Ruth Bader Ginsburg Couldn't Drive? (Wait! What?)
“Hats off to you, Dan Gutman, for showing us the whole woman in an enjoyable and accessible way.”
This is the fifth book in Dan Gutman’s Wait! What? Series about famous people. Ruth Bader Ginsburg might be the most important American woman in the history of America, along with Martha, Dolly, Kamala, and Sandra. She was the first Jewish woman to become a Supreme Court Justice.
The book is divided into ten chapters after a four-page introduction. Ruth’s father was Russian, her mother was Polish but born in the USA. Ruth’s real name was Joan, and her nickname was Kiki. She liked sawing in woodshop more than sewing in Home Economics classes.
The book is filled with quirky and kid-friendly facts. There are many books out there about RBG, but this one is the most fun. The book is narrated by a girl named Paige and a boy named Turner. The back-and-forth dialogue leaves room for jokes and fun facts. Things are explained when one of the narrators doesn’t understand. The pair of narrators discuss everything from stoopball to prunes, a running joke throughout.
Allison Steinfeld’s illustrations are black and white, except for the cover, which is purple with bright blue letters. They, too, are quirky, like talking driver’s licenses and RBG doing a lay-up in basketball in her Supreme Court Justice robe and big glasses.
Ruth had a bad singing voice. Her music teacher told her to mouth the words but not sing.
There’s even a praying mantis from Madagascar named after her. She and her daughter Jane were the first mom-daughter pair to attend Harvard Law School.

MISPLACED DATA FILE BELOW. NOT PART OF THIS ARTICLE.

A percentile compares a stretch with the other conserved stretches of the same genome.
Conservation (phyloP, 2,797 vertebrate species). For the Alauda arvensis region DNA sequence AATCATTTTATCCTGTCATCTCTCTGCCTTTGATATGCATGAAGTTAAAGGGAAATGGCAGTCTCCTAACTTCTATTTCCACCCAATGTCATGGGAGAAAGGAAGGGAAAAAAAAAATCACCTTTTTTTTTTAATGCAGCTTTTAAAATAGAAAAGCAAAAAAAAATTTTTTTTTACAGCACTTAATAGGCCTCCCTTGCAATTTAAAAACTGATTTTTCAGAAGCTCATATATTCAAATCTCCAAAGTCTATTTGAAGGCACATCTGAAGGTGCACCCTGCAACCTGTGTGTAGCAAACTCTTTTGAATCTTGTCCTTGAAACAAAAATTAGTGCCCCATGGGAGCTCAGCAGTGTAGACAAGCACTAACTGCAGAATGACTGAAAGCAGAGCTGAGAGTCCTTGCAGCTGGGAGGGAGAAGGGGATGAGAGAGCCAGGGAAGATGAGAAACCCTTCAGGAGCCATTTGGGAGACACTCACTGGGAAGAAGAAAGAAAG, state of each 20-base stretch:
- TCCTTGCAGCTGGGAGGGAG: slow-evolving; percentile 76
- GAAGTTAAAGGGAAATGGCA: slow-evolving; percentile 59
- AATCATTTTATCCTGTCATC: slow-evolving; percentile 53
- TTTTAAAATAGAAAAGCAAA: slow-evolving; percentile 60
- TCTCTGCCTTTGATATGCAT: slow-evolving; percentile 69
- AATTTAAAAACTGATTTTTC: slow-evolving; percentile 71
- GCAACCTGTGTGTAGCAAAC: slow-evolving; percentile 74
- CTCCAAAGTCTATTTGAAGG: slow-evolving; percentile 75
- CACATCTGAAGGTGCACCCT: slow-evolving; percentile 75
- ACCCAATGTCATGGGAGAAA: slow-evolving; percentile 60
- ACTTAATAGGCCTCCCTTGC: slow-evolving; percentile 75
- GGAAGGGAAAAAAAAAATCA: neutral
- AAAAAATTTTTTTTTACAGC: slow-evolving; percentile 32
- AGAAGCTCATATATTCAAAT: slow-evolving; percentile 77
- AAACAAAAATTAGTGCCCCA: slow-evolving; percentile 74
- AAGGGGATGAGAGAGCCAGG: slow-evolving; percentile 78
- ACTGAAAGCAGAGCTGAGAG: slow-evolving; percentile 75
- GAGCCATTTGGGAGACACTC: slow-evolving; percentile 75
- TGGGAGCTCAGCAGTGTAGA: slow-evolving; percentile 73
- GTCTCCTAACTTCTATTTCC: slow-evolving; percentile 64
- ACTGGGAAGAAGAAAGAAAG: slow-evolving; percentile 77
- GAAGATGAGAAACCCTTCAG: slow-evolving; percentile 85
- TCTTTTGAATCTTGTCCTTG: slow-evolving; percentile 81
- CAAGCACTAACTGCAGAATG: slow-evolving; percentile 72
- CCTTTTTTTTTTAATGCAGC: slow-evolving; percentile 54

RBG started law school with only nine women in the class of 552 students. Some of her classmates called her Ruthless Ruthie. There’s a page that lists the many things women could not do in the 1930s and 1940s.
The book is filled with RBG quotations, such as, “It’s true. I was a very bad driver” and “Reading is the key that opens doors to many good things in life.” One Marty Ginsberg (husband) quote is, “Ruth is no longer permitted in the kitchen.” She was a bad cook.
The book is easy to read and laid out with both big and tiny illustrations. It could’ve come with an RBG trivia game and a stuffed RBG doll. There’s so much to learn about the woman who stood up for American women’s rights all those years on the bench as the second female Supreme Court justice.
Fun information doled out in small doses and lots of white space make this book a winner, one that should be in every school library. Hats off to you, Dan Gutman, for showing us the whole woman in an enjoyable and accessible way.